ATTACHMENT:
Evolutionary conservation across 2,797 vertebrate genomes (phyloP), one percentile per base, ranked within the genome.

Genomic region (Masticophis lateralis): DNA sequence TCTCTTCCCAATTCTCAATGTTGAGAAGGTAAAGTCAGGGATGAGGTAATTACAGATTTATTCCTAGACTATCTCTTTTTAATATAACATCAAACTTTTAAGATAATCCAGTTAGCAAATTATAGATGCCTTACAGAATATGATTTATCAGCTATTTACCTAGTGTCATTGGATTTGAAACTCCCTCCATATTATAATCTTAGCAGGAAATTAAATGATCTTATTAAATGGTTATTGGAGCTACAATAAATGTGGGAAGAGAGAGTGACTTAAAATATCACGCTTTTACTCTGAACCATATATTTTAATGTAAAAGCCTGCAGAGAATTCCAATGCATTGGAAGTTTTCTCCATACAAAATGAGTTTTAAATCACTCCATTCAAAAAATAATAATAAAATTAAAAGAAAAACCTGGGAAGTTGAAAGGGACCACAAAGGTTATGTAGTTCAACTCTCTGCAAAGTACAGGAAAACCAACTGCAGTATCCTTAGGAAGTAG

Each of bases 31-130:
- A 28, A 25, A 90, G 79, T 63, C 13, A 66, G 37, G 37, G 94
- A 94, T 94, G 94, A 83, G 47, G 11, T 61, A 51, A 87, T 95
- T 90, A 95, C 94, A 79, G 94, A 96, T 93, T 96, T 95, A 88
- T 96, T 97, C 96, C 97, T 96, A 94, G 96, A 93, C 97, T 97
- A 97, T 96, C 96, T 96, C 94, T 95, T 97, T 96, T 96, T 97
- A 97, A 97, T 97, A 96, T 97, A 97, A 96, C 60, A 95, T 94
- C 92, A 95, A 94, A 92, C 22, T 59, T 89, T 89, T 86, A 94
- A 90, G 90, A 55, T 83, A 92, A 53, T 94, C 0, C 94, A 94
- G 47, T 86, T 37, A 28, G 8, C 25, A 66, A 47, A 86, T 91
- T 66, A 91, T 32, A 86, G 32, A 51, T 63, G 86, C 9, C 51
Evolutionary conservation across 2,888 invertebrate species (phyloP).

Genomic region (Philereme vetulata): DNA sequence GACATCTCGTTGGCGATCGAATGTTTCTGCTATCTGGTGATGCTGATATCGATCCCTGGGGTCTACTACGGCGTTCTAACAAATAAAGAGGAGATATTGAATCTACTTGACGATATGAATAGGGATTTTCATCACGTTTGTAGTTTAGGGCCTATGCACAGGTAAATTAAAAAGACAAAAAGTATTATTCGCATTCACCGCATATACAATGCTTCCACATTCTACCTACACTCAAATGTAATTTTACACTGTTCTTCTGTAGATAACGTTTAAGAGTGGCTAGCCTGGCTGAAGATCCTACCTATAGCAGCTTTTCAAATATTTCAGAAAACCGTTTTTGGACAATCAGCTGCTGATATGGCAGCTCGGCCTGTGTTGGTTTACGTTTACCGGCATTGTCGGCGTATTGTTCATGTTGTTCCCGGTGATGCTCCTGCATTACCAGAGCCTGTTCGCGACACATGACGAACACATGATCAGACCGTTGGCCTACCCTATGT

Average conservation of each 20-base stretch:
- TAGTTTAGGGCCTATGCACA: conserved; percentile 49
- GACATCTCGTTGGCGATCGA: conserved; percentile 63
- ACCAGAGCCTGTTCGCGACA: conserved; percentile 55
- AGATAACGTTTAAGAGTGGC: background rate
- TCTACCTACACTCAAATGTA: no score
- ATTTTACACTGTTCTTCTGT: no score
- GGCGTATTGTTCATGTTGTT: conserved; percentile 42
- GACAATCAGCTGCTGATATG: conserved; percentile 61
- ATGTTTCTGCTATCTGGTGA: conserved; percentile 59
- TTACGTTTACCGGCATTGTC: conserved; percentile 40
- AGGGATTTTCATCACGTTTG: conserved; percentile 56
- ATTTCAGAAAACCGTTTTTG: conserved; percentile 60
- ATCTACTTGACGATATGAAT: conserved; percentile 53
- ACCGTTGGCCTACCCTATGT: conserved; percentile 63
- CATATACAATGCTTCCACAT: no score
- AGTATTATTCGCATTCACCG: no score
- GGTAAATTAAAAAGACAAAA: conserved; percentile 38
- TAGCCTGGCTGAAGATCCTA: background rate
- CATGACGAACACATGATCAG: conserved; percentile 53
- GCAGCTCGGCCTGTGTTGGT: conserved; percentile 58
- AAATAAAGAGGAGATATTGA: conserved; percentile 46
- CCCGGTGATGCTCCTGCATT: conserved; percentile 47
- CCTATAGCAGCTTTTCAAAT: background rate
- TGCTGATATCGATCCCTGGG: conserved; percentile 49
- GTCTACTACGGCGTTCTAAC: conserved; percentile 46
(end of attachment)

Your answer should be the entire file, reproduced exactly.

Evolutionary conservation across 2,797 vertebrate genomes (phyloP), one percentile per base, ranked within the genome.

Genomic region (Masticophis lateralis): DNA sequence TCTCTTCCCAATTCTCAATGTTGAGAAGGTAAAGTCAGGGATGAGGTAATTACAGATTTATTCCTAGACTATCTCTTTTTAATATAACATCAAACTTTTAAGATAATCCAGTTAGCAAATTATAGATGCCTTACAGAATATGATTTATCAGCTATTTACCTAGTGTCATTGGATTTGAAACTCCCTCCATATTATAATCTTAGCAGGAAATTAAATGATCTTATTAAATGGTTATTGGAGCTACAATAAATGTGGGAAGAGAGAGTGACTTAAAATATCACGCTTTTACTCTGAACCATATATTTTAATGTAAAAGCCTGCAGAGAATTCCAATGCATTGGAAGTTTTCTCCATACAAAATGAGTTTTAAATCACTCCATTCAAAAAATAATAATAAAATTAAAAGAAAAACCTGGGAAGTTGAAAGGGACCACAAAGGTTATGTAGTTCAACTCTCTGCAAAGTACAGGAAAACCAACTGCAGTATCCTTAGGAAGTAG

Each of bases 31-130:
- A 28, A 25, A 90, G 79, T 63, C 13, A 66, G 37, G 37, G 94
- A 94, T 94, G 94, A 83, G 47, G 11, T 61, A 51, A 87, T 95
- T 90, A 95, C 94, A 79, G 94, A 96, T 93, T 96, T 95, A 88
- T 96, T 97, C 96, C 97, T 96, A 94, G 96, A 93, C 97, T 97
- A 97, T 96, C 96, T 96, C 94, T 95, T 97, T 96, T 96, T 97
- A 97, A 97, T 97, A 96, T 97, A 97, A 96, C 60, A 95, T 94
- C 92, A 95, A 94, A 92, C 22, T 59, T 89, T 89, T 86, A 94
- A 90, G 90, A 55, T 83, A 92, A 53, T 94, C 0, C 94, A 94
- G 47, T 86, T 37, A 28, G 8, C 25, A 66, A 47, A 86, T 91
- T 66, A 91, T 32, A 86, G 32, A 51, T 63, G 86, C 9, C 51
Evolutionary conservation across 2,888 invertebrate species (phyloP).

Genomic region (Philereme vetulata): DNA sequence GACATCTCGTTGGCGATCGAATGTTTCTGCTATCTGGTGATGCTGATATCGATCCCTGGGGTCTACTACGGCGTTCTAACAAATAAAGAGGAGATATTGAATCTACTTGACGATATGAATAGGGATTTTCATCACGTTTGTAGTTTAGGGCCTATGCACAGGTAAATTAAAAAGACAAAAAGTATTATTCGCATTCACCGCATATACAATGCTTCCACATTCTACCTACACTCAAATGTAATTTTACACTGTTCTTCTGTAGATAACGTTTAAGAGTGGCTAGCCTGGCTGAAGATCCTACCTATAGCAGCTTTTCAAATATTTCAGAAAACCGTTTTTGGACAATCAGCTGCTGATATGGCAGCTCGGCCTGTGTTGGTTTACGTTTACCGGCATTGTCGGCGTATTGTTCATGTTGTTCCCGGTGATGCTCCTGCATTACCAGAGCCTGTTCGCGACACATGACGAACACATGATCAGACCGTTGGCCTACCCTATGT

Average conservation of each 20-base stretch:
- TAGTTTAGGGCCTATGCACA: conserved; percentile 49
- GACATCTCGTTGGCGATCGA: conserved; percentile 63
- ACCAGAGCCTGTTCGCGACA: conserved; percentile 55
- AGATAACGTTTAAGAGTGGC: background rate
- TCTACCTACACTCAAATGTA: no score
- ATTTTACACTGTTCTTCTGT: no score
- GGCGTATTGTTCATGTTGTT: conserved; percentile 42
- GACAATCAGCTGCTGATATG: conserved; percentile 61
- ATGTTTCTGCTATCTGGTGA: conserved; percentile 59
- TTACGTTTACCGGCATTGTC: conserved; percentile 40
- AGGGATTTTCATCACGTTTG: conserved; percentile 56
- ATTTCAGAAAACCGTTTTTG: conserved; percentile 60
- ATCTACTTGACGATATGAAT: conserved; percentile 53
- ACCGTTGGCCTACCCTATGT: conserved; percentile 63
- CATATACAATGCTTCCACAT: no score
- AGTATTATTCGCATTCACCG: no score
- GGTAAATTAAAAAGACAAAA: conserved; percentile 38
- TAGCCTGGCTGAAGATCCTA: background rate
- CATGACGAACACATGATCAG: conserved; percentile 53
- GCAGCTCGGCCTGTGTTGGT: conserved; percentile 58
- AAATAAAGAGGAGATATTGA: conserved; percentile 46
- CCCGGTGATGCTCCTGCATT: conserved; percentile 47
- CCTATAGCAGCTTTTCAAAT: background rate
- TGCTGATATCGATCCCTGGG: conserved; percentile 49
- GTCTACTACGGCGTTCTAAC: conserved; percentile 46